Inquiry into the implications of common ownership and capital concentration in Australia - Opening Statement
Opening statement by ASIC Commissioner Cathie Armour at the House of Representatives Standing Committee on Economics, 10 September 2021, Parliament House, Canberra.
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Good morning Chair and Committee members.
I am joined today by Commissioner Danielle Press.
I will start by explaining ASIC’s role in regulating acquisitions of control in regulated Australian entities. ASIC’s role extends to the regulation of acquisitions in public companies, where the public company is either listed on an Australian exchange or has more than 50 members. It also extends to listed registered managed investment schemes.
Our role is primarily focused on the regulation of control of these particular entities. We seek to ensure that the acquisition of control in a regulated entity occurs within the limits set in the Corporations Act. These limits restrict a person from acquiring more than 20% of a regulated entity. The 20% limit applies collectively to both the person’s interests and to the interests of any associates of that person.
A person and their associates may acquire more than 20% of a regulated entity by making use of certain exceptions. These exceptions include takeover bids, schemes of arrangement and seeking shareholder approval. ASIC oversees the conduct of these transactions.
Our role also includes ensuring that investors are informed about the persons who may influence or control an entity. A person is required to keep the market informed about their interests in a listed company. Disclosure is required when the person’s and their associates’ interests reach 5% and when those interests increase or decrease.
In our role in regulating the acquisition of control, our focus is on ensuring that the acquisition of control occurs in an efficient, competitive and informed market. We also seek to ensure that there is transparency about the persons who control an entity, and that all investors are given an equal opportunity to benefit from a control proposal.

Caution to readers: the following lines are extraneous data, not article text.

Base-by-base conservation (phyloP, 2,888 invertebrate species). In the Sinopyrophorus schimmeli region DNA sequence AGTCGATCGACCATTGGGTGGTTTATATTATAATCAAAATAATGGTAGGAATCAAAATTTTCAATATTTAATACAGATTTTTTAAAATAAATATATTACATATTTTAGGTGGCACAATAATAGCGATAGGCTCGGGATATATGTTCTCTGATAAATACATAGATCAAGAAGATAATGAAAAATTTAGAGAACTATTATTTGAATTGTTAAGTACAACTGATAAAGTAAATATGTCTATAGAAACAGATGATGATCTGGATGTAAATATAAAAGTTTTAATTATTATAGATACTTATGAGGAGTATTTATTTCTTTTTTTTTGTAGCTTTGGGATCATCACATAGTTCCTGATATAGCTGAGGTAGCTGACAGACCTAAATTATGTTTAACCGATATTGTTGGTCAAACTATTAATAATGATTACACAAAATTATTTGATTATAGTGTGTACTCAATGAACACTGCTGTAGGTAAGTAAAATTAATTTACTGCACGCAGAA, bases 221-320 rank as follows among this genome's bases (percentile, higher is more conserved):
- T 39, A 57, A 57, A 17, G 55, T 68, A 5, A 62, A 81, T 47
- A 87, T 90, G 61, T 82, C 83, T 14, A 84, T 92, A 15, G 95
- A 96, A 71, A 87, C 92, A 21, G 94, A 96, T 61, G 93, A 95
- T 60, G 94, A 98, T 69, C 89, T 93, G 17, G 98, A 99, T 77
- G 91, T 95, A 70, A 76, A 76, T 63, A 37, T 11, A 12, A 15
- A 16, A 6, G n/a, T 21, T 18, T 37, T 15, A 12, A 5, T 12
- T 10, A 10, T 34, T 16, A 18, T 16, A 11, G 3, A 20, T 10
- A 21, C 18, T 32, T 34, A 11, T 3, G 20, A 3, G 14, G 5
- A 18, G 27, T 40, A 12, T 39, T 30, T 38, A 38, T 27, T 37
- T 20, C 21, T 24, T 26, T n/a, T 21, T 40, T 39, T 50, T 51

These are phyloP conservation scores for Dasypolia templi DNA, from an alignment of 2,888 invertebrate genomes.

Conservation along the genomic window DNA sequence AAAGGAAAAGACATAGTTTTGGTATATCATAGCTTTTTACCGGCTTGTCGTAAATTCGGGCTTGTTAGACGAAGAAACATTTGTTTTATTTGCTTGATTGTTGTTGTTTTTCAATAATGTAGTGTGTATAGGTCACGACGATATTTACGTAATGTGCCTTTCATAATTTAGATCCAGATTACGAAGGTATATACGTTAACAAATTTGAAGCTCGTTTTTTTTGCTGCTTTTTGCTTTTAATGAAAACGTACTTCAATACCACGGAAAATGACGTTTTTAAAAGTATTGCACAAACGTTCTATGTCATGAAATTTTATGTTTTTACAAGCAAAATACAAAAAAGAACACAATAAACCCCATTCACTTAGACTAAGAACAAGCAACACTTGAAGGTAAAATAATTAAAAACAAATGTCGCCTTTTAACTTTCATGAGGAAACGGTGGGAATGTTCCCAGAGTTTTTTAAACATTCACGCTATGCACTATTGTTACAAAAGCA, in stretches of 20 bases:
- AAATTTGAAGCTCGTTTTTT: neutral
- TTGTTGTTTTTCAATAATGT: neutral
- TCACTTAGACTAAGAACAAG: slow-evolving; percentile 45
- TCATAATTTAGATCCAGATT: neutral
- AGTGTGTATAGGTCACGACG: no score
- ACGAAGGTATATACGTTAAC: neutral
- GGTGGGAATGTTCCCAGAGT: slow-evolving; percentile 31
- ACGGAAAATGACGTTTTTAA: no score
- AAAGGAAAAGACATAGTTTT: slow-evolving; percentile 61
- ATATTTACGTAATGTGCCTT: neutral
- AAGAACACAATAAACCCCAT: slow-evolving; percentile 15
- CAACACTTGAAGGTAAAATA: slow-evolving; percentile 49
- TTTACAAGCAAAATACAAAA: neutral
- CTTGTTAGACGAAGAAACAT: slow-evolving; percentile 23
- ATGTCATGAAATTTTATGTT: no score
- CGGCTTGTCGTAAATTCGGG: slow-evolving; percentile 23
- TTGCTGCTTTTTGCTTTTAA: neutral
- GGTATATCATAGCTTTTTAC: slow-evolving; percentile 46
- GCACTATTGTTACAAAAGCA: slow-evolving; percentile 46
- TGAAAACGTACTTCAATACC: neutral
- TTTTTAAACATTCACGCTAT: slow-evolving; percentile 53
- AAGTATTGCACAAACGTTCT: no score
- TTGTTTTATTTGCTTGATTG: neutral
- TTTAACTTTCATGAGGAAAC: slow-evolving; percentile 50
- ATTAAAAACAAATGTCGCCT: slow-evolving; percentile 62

ASIC supports measures that promote these objectives.
Disputes about the acquisition of control or substantial interests in regulated entities are generally heard by the Takeovers Panel. The Takeovers Panel has the power to declare circumstances relating to the acquisition of control or a substantial interest as unacceptable. The Takeovers Panel also has the power to make orders to address those circumstances. ASIC may apply to the Takeovers Panel where it considers that circumstances regarding control of a regulated entity constitute unacceptable circumstances.
More broadly, ASIC also plays a role in regulating various participants in the Australian markets.
Our work includes supervising market intermediaries to ensure that they meet their regulatory requirements, the supervision of real-time trading on markets by financial market participants, and assessing how effectively authorised financial market operators are complying with their legal obligations to operate fair, orderly and transparent markets. We work to make sure that markets remain fair and orderly so that investors can continue to manage risk and companies can raise capital with confidence.
In relation to market investors, there are a variety of obligations and prohibitions that are designed to ensure that trading in financial markets is fair and efficient. For instance, the prohibition on insider trading.
However, beyond these issues ASIC’s role is limited. In particular, it is not generally ASIC’s role to judge the appropriateness of investment decisions made by investors in the financial markets. This is so, even where we do have a significant role in relation to regulating other aspects of conduct by types of market investors.
An example is superannuation funds. There are a range of obligations that apply to superannuation funds under the Corporations Act and the Superannuation Industry (Supervision) Act.
ASIC regulates trustees of superannuation funds together with APRA.
In making investment decisions, superannuation fund trustees need to have regard to their duties to members and specific obligations. This includes the duty to act in the best financial interests of members.
But ASIC’s role does not involve providing any investment guidance or advice to superannuation trustees. Under the current regulatory settings trustees have autonomy in relation to making decisions about investments.
Thank you again for the chance to appear at this hearing of the Inquiry.
We would be pleased to take the Committee’s questions.